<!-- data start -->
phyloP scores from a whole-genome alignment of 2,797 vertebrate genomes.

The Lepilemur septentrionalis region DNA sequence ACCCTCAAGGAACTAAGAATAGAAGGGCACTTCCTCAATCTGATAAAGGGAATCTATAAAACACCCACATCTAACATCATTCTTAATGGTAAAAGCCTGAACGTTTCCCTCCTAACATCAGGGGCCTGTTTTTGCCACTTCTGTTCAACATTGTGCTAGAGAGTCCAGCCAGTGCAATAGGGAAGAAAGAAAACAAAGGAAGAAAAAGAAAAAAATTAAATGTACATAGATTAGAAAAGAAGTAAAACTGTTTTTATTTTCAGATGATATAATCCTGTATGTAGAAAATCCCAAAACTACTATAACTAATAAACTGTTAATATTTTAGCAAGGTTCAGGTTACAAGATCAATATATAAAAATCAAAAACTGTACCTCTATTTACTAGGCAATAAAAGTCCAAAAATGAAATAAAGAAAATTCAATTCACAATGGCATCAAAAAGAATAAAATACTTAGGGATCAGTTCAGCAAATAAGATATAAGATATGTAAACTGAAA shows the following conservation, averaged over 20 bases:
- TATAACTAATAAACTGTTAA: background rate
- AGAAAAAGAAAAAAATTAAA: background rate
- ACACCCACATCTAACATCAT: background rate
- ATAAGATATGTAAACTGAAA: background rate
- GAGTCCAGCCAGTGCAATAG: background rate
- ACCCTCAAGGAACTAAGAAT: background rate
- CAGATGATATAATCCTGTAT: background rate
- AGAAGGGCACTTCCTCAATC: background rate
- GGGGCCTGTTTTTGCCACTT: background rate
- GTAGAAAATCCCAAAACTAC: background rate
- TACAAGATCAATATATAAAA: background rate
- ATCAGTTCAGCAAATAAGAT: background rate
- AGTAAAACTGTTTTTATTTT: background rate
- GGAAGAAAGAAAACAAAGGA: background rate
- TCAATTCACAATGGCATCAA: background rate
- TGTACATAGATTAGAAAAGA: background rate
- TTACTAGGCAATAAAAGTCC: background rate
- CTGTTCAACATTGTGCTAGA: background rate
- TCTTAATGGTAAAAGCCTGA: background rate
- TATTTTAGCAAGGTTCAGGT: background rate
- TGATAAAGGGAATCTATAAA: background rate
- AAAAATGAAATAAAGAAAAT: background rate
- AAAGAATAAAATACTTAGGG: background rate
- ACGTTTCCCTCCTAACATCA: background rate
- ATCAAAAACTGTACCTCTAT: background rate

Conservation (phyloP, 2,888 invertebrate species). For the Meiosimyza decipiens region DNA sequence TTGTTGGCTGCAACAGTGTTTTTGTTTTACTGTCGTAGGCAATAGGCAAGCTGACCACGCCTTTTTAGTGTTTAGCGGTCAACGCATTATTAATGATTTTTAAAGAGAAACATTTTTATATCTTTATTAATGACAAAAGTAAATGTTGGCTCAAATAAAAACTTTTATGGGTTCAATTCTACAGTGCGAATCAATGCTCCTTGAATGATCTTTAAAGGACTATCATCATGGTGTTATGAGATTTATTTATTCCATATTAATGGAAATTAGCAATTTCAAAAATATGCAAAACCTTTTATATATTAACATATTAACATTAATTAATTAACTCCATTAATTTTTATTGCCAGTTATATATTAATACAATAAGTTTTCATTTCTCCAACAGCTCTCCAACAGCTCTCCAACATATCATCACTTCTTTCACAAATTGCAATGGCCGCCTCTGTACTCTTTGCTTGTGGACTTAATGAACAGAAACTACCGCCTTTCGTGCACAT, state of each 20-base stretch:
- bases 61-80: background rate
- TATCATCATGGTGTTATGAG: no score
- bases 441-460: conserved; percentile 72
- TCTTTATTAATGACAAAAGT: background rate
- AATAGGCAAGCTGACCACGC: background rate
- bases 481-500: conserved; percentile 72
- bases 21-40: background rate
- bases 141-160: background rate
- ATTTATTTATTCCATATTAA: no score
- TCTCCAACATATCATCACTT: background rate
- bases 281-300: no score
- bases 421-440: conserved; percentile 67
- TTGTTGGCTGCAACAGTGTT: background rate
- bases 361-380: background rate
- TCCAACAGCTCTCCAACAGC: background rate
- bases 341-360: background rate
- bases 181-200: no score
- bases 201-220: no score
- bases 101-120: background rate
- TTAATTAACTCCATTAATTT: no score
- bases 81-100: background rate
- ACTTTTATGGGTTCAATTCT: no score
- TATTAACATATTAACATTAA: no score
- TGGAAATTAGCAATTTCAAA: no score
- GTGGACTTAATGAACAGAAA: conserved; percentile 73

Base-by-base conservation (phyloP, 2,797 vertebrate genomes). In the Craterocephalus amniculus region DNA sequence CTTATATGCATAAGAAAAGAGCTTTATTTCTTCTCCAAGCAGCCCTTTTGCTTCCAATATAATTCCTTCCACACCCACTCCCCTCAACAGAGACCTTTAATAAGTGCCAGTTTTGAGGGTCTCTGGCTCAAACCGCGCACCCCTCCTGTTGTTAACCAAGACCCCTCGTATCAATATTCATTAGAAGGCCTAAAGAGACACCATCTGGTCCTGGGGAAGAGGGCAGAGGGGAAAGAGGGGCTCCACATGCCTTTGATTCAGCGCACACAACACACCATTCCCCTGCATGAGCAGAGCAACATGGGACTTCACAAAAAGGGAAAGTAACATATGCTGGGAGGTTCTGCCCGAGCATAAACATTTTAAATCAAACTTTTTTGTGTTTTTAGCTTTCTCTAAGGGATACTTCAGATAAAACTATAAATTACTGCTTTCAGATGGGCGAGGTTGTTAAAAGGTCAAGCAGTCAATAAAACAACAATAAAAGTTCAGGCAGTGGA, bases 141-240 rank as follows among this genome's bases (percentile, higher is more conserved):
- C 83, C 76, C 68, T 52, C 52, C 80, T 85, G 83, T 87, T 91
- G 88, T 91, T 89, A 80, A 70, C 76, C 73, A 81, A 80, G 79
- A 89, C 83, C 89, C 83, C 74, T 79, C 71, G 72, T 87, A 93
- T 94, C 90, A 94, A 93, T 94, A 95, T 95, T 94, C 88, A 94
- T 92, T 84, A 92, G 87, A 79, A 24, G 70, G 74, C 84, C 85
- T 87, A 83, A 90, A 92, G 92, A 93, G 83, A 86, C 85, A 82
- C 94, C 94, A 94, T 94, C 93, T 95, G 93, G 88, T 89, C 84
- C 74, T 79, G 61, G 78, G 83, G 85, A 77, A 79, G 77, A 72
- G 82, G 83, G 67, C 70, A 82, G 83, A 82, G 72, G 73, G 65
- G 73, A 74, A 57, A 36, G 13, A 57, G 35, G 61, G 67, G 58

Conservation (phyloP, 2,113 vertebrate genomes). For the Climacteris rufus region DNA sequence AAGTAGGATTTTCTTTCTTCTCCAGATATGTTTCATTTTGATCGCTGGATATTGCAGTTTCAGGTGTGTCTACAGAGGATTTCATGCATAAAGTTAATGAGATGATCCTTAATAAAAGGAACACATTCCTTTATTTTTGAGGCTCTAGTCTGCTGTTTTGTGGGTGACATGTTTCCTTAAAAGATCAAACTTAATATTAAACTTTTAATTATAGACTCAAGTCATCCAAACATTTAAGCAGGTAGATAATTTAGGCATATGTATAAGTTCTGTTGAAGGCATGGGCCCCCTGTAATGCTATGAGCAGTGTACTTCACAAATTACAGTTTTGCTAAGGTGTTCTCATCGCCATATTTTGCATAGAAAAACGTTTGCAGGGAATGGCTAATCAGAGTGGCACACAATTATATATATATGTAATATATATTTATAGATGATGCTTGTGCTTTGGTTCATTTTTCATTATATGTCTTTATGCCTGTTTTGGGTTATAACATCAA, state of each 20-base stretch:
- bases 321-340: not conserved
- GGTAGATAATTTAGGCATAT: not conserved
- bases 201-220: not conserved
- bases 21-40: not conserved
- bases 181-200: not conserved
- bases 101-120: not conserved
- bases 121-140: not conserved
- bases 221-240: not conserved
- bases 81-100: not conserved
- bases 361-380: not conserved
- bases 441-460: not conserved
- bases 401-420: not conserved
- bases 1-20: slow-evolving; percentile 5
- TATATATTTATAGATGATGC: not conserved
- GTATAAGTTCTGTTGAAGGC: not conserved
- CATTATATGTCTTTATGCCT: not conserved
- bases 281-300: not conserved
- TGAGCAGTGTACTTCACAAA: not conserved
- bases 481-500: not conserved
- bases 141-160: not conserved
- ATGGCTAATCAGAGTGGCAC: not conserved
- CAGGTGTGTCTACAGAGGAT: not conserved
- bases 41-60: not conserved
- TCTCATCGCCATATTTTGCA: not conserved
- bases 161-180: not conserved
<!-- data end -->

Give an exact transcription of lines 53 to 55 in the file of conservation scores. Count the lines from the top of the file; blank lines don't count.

- GTGGACTTAATGAACAGAAA: conserved; percentile 73

Base-by-base conservation (phyloP, 2,797 vertebrate genomes). In the Craterocephalus amniculus region DNA sequence CTTATATGCATAAGAAAAGAGCTTTATTTCTTCTCCAAGCAGCCCTTTTGCTTCCAATATAATTCCTTCCACACCCACTCCCCTCAACAGAGACCTTTAATAAGTGCCAGTTTTGAGGGTCTCTGGCTCAAACCGCGCACCCCTCCTGTTGTTAACCAAGACCCCTCGTATCAATATTCATTAGAAGGCCTAAAGAGACACCATCTGGTCCTGGGGAAGAGGGCAGAGGGGAAAGAGGGGCTCCACATGCCTTTGATTCAGCGCACACAACACACCATTCCCCTGCATGAGCAGAGCAACATGGGACTTCACAAAAAGGGAAAGTAACATATGCTGGGAGGTTCTGCCCGAGCATAAACATTTTAAATCAAACTTTTTTGTGTTTTTAGCTTTCTCTAAGGGATACTTCAGATAAAACTATAAATTACTGCTTTCAGATGGGCGAGGTTGTTAAAAGGTCAAGCAGTCAATAAAACAACAATAAAAGTTCAGGCAGTGGA, bases 141-240 rank as follows among this genome's bases (percentile, higher is more conserved):
- C 83, C 76, C 68, T 52, C 52, C 80, T 85, G 83, T 87, T 91